That there is a definite appeal in the merger of seeming opposites is a given. I eat a lot of popcorn, almost always of the kettle style like they sell at fairs and other outdoor events. In fact, I’m eating some as I write this. There are loads of recipes out there, but they’re all variations of the same thing: salt and sugar mixed with popcorn and a bit of oil to make them all stick. They have to stick, or it doesn’t work.
The beauty of the sweet and savory combo is well-established.
That’s the basic script for kettle corn. Simple but effective. Since I airpop the popcorn myself and eat so much of it, it has been especially easy to experiment with different types of the basic four ingredients. If feeling especially frisky, I’ve made a few additions, too–Corn Pops and other cereals, shredded coconut, candy bits, nuts, even dried fruit–for creative variety. Not too much, though. If I get carried away, it’s not kettle corn anymore.
It’s (shudder) granola. Good in its own way, but not what I wanted.
It seems that many make the same mistake that I have with kettle corn in focusing on secondary flourishes to the point that they lose their focus about what their goal was in the first place. You have to fully understand the basics first.
Then, you can improvise.
Kinda like great actors do. They learn the basics, the story and their character’s place within it, completely. They not only memorize their lines, they absorb them. Only then, they can come up with gems like these:
Everybody has their own way of getting their message across. Improvisation and creativity can make it really pop, but only if the basis for that originality is totally understood first. Successful creative types all have their own method of remembering this. Their jumping off point, so to speak.
For me, it’s my musical training. I practiced and studied classically in my youth, and became a professional trombonist quite early. As I entered my college years, I began to be offered gigs that required improvisation. I remember that when I first did it, I would write out an “improv” on staff paper, memorize it, and then play it as if I was making it up on the spot. I became comfortable by varying the standard, which I knew well.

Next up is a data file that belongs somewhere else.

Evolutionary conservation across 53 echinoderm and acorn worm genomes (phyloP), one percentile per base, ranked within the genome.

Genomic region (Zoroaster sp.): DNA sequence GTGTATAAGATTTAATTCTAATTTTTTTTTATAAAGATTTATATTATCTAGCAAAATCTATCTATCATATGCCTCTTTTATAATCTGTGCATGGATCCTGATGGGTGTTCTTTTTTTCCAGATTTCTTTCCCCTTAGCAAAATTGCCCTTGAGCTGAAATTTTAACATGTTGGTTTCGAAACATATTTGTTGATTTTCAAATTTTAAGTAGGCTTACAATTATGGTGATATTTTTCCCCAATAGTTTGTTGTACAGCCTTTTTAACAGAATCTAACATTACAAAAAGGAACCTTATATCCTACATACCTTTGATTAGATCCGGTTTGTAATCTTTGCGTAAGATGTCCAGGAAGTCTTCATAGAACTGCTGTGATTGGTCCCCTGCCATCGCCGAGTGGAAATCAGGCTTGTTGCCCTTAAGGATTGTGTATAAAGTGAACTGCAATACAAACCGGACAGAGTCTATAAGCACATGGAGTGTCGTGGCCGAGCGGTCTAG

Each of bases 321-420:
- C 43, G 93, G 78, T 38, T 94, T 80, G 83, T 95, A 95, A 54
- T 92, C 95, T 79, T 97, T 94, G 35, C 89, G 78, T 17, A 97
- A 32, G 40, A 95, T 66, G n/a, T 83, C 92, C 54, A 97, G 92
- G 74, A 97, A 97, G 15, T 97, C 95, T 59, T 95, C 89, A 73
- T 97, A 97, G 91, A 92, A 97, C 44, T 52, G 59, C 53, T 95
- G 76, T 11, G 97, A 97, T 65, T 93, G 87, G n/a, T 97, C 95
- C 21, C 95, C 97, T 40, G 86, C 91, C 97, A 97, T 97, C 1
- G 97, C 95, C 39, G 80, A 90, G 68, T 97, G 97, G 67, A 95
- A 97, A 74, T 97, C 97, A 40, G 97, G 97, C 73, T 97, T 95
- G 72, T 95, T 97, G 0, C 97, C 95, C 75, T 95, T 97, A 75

In time, I learned how to do it correctly like real musicians do. Because I knew the basics, I was able to build on that solid ground and improvise. Take off, if you will.
Though I personally relate my non-music ventures to this early training, everybody has their own method. I have several close friends who became total academics. Some have extensive military training. Others have garnered invaluable knowledge in working with children. The means of a basis from which to launch one’s creative leanings are endless.
My point is the same.
You have to know something inside and out before you can expand on it.
Too many attempt to differentiate their ventures without an understanding of the basics before doing so: I mean, where are they coming from, and why?
I personally do a lot of web research and general internet surfing. Because I do this all of the time, I read a lot of articles. There are a large number of highly original and inspired ones, but the majority fall flat. The main reason? The writer’s knowledge seems either contrived or nonexistent. Their point–if they have one–just never flies convincingly.
There are many factors to blame. Blogging just to blog is a big one, of course. Stream of consciousness for its own sake is pretty boring; there don’t seem to be many James Joyces out there to do so with excellence these days. There are must be countless millions of these diaries posing as meaningful web logs out there.
The plethora of SEO based “writing” is another readily apparent one. Article writing factories make it worse.
Too many seem to think that the recipe for a creative work is simple:
Do a little Googling. Add a pinch of Wiki. Stir quickly with BS to taste. Serve. Get paid. Next.
Naw. We see you. The creative talent to make something original takes a lot of hard work and more than a modicum of talent.
The ones with whom we can identify and then soar, though, are very comfortable with their launching pad. Their original recipe has a foundation, and they honor the ground beneath it.
Time for more kettle corn. The real stuff. I may add a thing ot two, but only with respect to the proven basics.
Otherwise? It’s granola. Or something.